CNN's Brinkley Dubiously Claims Reagan 'Fabricated' Story About Seeing Holocaust

Appearing as a guest on Sunday's Reliable Sources, CNN presidential historian Douglas Brinkley claimed that President Ronald Reagan "used to fabricate stories," and alluded to a story about the Holocaust as an example.

After fellow guest James Fallows of The Atlantic recalled possible holes in stories told by GOP presidential candidate Donald Trump, lamenting that voters do not seem to care, Brinkley brought up false stories that circulated in 1972 about Ed Muskie, and then moved to Reagan as he added:

So there are these fake kind of stories that come in, but I agree with James Fallows completely with the honey badger idea, nothing Donald Trump says, he can make up stories, but, you know, Ronald Reagan used to fabricate stories. He used to-

After host Brian Stelter jumped in asking, "Fabricated?" the CNN presidential historian continued:

Yeah, he would tell stories about Disneyfied America, you know, things that, you know, he may have been in a movie about the Holocaust, but suddenly, he had a direct experience with it in World War II. And it never stuck to Ronald Reagan in any way, and I cede it's not sticking really to Donald Trump right now.

But the CNN historian did not mention that the story he was presumably referring to -- that Reagan claimed that he personally took part in filming the Nazi death camps on site in Europe after they were liberated -- has been examined and disputed as a likely case of misunderstanding or erroneous recounting of the true story that Reagan, himself remaining in the U.S., had kept some of the film of the death camps that other members of his unit had shot in Europe.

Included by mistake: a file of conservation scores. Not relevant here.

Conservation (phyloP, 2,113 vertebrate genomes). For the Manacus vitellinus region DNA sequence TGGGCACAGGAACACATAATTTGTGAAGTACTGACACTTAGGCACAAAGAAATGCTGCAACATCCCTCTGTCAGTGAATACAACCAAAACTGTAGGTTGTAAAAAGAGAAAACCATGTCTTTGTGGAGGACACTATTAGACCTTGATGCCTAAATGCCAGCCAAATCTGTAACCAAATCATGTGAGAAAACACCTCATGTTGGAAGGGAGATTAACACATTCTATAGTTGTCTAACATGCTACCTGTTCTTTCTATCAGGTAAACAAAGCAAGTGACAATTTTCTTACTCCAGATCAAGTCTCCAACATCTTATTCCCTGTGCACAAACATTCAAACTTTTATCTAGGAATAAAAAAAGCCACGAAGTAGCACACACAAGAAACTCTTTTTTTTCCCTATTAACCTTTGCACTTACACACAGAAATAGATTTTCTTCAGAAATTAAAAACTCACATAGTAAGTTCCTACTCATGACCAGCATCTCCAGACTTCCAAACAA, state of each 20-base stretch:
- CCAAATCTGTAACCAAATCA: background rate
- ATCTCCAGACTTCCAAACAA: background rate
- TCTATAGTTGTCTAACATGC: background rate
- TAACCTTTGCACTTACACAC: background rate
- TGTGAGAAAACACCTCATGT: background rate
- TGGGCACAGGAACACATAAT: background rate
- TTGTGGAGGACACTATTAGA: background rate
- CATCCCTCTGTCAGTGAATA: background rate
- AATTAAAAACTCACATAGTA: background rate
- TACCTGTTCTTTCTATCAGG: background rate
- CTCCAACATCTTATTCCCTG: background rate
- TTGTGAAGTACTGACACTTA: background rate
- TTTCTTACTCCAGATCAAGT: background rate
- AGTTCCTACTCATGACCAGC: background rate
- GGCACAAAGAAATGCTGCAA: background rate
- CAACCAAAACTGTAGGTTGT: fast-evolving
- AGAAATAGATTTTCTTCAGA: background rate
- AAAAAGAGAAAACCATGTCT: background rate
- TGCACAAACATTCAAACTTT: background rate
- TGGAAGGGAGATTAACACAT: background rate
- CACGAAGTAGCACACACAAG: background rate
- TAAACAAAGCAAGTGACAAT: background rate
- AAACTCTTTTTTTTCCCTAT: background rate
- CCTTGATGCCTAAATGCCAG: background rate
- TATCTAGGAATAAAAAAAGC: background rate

Below is a transcript of the relevant portion of the Sunday, February 14, Reliable Sources on CNN:

11:35 a.m. ET

BRIAN STELTER: I know you were frustrated last night watching the debate, Donald Trump saying he had hundreds of friends die on 9/11. He also repeated his comment that he was against the Iraq War from the start. Now, according to Politifact and others, including our own John King who mentioned this on the air earlier this morning, there's no evidence, no public record that Trump was actually against the Iraq invasion in 2003. Do you feel the press is doing a sufficient job of trying to hold Trump and other candidates accountable for their comments on these stages?

JAMES FALLOWS, THE ATLANTIC: Well, I guess the press is trying, and some of the other candidates are trying, too. What we've seen as we mentioned earlier with Trump, there's a kind of honey badger effect here where it seems not to matter. I mean, I know for certain, having covered the Iraq War story very carefully myself and writing against it in 2002, there is no evidence that Donald Trump was against the war before it started. But I feel that I can say that, you can say it, and it just doesn't matter. So presumably at some point this will shake out. Right now this is a uniquely sort of truth-immune phase of politics in my depressingly long career of watching these things.

STELTER: Let me ask our historian. Doug, do you think it's uniquely truth, you know, truth-free?

DOUGLAS BRINKLEY, CNN PRESIDENTIAL HISTORIAN: Well, look, all campaigns have people that make up stories that track. I remember in 1972, the writer Hunter S. Thompson started doing gonzo journalism, and he said Ed Muskie was on Ibogaine, a weird drug from South America, and all the straight press started reporting it for a few days as if this were a real story. So there are these fake kind of stories that come in, but I agree with James Fallows completely with the honey badger idea, nothing Donald Trump says, he can make up stories, but, you know, Ronald Reagan used to fabricate stories. He used to-

STELTER: Fabricate?

BRINKLEY: Yeah, he would tell stories about Disneyfied America, you know, things that, you know, he may have been in a movie about the Holocaust, but suddenly, he had a direct experience with it in World War II. And it never stuck to Ronald Reagan in any way, and I cede it's not sticking really to Donald Trump right now.

Brad Wilmouth
Brad Wilmouth is a contributing blogger to NewsBusters